» Cut Once, Sew Twice (or more!)
July 14, 2017
I’ve talked to a few sewers in the past few weeks who are spending time this summer preparing projects to sew in the fall and winter seasons. I think this is such a great idea and I’m not sure why I’ve never thought of it before. I love summer – the slower pace, warm days, grilling and eating leisurely meals outside, and the increase in family time. Because my studio is in my basement, I find it hard some days to go downstairs away from the sunshine and company of my family to sit and sew for long periods of time. So lately I’ve been doing some cutting which I can easily relocate to my kitchen island. I find this arrangement perfect. I can get some future projects prepared and still be around my friends and family.
I learned this time- saving method of cutting from my former business partner, Janine. She is possibly one of the more organized people I will ever know in my lifetime. Instead of cutting strips for one quilt at a time, while your fabric is out of storage (assuming it ever got there in the first place), and you are taking the time to press it (if you are that type) and prep it for cutting, why not capitalize on this time and make cuts for more than one quilt? Especially if you press your fabrics before you cut, which I usually do. Most of my yardage is stored folded in rubbermaid bins. When I take out pieces to cut, the folds are usually too creased for my liking. I find that pressing the fabric yields the most accurate cuts, especially if you like to cut more than one fabric at a time, which I do.
I usually cut three fabrics at a time. In the photos above I have set up two. I know that you can get the most accurate cut if you don’t stack, but I am willing to sacrifice this for the time I save. Besides, the more you cut and sew, the better you will get at each part of the process and eventually you will know where you can cheat things a little. I feel I should also add that I prefer to cut with a new-ish blade. If you are a person who uses a rotary blade for so long that it starts cutting fabric unevenly or stops cutting in some spots altogether, stop! Treat yourself to a new blade. It makes cutting so much more pleasant and accurate.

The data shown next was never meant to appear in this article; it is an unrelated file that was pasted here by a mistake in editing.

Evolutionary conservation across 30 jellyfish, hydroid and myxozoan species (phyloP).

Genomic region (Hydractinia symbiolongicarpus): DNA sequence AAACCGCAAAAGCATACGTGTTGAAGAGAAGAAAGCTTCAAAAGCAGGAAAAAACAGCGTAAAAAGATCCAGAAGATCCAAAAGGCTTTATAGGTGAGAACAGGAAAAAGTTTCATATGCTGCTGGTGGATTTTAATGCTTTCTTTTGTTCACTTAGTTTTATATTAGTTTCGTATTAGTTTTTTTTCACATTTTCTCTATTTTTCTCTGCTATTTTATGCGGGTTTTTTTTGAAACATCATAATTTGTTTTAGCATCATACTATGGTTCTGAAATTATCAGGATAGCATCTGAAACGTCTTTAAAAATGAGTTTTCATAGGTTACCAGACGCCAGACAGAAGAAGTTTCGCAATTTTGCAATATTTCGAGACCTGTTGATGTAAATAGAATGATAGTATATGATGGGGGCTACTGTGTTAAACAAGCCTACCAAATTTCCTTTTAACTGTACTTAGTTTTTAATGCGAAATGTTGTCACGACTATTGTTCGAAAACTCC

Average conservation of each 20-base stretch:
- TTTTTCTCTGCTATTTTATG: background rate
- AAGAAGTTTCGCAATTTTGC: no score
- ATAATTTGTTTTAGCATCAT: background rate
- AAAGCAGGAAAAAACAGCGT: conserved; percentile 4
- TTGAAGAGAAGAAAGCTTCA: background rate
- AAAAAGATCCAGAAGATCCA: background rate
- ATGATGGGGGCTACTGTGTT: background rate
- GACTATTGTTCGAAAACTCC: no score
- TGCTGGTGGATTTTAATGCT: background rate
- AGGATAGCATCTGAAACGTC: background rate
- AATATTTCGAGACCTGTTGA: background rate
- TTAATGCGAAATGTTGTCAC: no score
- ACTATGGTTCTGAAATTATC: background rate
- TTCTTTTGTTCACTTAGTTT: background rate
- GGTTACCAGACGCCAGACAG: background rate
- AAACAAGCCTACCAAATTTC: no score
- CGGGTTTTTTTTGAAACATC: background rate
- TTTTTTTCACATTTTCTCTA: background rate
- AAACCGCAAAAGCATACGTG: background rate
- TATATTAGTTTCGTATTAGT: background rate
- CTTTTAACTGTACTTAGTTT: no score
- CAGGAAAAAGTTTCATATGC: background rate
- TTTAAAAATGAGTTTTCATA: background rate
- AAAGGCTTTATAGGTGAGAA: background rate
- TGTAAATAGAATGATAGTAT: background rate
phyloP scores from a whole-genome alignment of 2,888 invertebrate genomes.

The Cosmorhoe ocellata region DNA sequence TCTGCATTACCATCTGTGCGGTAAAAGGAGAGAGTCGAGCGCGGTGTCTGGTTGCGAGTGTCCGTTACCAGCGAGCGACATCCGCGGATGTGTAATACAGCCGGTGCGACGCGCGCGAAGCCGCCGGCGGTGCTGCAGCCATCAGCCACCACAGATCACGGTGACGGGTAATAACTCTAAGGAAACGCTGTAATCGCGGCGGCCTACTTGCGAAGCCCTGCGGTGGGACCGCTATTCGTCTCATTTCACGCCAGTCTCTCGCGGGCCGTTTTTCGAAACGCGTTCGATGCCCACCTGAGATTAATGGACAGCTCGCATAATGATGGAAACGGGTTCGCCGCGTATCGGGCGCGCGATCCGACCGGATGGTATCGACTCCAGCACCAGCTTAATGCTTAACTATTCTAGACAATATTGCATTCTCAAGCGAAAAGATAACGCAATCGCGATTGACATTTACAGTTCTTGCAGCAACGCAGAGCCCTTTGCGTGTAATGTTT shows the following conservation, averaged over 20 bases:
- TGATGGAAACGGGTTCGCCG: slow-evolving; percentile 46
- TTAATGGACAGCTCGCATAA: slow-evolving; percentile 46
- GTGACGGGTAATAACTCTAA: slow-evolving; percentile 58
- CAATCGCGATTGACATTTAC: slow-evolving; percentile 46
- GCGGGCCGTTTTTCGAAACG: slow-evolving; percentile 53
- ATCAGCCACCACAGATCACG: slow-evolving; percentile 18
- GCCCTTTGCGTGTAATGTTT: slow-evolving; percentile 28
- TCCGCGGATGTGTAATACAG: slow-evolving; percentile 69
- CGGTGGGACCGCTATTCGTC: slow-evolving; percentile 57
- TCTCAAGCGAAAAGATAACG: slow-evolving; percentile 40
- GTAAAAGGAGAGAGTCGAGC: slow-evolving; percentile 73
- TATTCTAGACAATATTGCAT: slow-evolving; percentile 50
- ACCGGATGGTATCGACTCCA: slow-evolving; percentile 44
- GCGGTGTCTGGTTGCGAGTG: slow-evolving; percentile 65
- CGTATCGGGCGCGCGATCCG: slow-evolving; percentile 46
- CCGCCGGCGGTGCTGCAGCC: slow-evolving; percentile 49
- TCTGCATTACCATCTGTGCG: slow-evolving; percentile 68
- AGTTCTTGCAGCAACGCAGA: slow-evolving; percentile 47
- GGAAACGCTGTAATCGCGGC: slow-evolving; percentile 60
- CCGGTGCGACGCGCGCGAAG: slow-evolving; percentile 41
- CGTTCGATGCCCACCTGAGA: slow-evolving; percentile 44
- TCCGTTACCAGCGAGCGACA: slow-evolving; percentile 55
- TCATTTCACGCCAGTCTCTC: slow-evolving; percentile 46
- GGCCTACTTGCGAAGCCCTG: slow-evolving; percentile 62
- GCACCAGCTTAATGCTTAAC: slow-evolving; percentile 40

After I stack my fabrics, I make a good clean up cut.
Then, I start cutting strips. This week, I am cutting out the strips for Baker Street, Brix, and Around the Block. I stack them in piles so they are ready to sub cut when I am ready to sew! If you take a good clean up cut and are proficient at cutting, you don’t even need to make cuts in between cutting strips.
And as another positive, these strips usually fit into a short rubbermaid bin. I stack them according to size, and then move the bin around (because really – is there EVER enough space??) until I am ready to use them.
Do you stack when you cut? Do iron? What projects are you prepping for fall??
As an aside, I love this green bird fabric by Brandon Mably! Happy cutting!!